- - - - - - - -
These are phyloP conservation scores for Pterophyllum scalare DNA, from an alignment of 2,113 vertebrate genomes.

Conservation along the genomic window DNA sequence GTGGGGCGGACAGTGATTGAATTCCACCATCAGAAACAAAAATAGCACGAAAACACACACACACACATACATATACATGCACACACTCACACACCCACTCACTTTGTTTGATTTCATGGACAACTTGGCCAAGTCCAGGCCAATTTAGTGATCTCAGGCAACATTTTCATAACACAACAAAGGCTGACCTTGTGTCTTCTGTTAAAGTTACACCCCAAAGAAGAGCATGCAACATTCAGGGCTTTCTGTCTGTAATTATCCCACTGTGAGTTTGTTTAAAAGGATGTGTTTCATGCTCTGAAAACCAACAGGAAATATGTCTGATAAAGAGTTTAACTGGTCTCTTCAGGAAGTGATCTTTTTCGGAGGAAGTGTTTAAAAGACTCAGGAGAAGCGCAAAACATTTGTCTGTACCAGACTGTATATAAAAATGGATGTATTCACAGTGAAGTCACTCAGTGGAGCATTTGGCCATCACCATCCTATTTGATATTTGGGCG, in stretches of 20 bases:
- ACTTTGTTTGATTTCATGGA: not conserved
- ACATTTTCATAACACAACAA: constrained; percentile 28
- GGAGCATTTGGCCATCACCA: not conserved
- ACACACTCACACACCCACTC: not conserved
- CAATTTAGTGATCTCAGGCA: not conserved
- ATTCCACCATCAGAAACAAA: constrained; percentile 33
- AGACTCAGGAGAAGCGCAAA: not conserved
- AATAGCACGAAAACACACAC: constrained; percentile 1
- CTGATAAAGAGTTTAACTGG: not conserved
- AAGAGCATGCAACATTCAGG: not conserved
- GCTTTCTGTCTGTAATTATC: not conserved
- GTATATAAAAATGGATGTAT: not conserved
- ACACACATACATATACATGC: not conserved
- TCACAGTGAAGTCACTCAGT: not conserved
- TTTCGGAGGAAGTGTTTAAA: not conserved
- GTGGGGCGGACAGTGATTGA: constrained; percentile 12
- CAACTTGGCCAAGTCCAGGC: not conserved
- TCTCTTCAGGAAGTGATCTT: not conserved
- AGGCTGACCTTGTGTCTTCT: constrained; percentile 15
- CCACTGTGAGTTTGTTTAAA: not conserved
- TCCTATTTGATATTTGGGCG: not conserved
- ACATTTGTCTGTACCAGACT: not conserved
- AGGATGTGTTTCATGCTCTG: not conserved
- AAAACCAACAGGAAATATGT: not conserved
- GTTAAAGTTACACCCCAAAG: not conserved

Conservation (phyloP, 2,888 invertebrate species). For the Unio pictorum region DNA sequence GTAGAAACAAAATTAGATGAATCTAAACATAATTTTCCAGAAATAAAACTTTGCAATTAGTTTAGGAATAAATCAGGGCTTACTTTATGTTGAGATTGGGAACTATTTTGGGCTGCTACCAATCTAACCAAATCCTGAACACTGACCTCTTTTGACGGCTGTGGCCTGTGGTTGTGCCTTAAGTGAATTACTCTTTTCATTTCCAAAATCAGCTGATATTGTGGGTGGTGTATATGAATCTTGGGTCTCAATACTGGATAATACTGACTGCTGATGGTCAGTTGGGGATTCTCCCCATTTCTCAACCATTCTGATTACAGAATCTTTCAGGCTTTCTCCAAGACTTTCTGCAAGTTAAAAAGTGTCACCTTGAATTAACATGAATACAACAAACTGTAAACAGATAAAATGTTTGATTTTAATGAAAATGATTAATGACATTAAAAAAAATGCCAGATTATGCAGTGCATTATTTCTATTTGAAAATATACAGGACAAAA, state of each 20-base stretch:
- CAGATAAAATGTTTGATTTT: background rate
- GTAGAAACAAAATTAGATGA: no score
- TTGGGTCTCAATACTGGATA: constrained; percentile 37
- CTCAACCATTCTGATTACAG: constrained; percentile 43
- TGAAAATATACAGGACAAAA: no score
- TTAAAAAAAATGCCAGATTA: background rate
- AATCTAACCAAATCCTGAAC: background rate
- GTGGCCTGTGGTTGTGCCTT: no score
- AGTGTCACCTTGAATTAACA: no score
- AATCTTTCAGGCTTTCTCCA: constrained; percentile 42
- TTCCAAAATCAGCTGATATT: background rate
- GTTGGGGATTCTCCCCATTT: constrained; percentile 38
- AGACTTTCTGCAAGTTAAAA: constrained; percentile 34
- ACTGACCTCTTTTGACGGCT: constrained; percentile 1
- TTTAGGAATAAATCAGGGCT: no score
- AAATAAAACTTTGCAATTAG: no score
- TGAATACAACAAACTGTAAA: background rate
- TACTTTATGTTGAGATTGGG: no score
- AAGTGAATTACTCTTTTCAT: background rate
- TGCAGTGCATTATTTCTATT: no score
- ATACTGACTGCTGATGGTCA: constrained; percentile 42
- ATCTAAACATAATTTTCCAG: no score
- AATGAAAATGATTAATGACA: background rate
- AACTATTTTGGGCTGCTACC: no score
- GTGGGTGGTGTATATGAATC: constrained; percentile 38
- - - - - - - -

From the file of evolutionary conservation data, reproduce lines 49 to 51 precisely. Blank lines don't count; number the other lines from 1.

- ATACTGACTGCTGATGGTCA: constrained; percentile 42
- ATCTAAACATAATTTTCCAG: no score
- AATGAAAATGATTAATGACA: background rate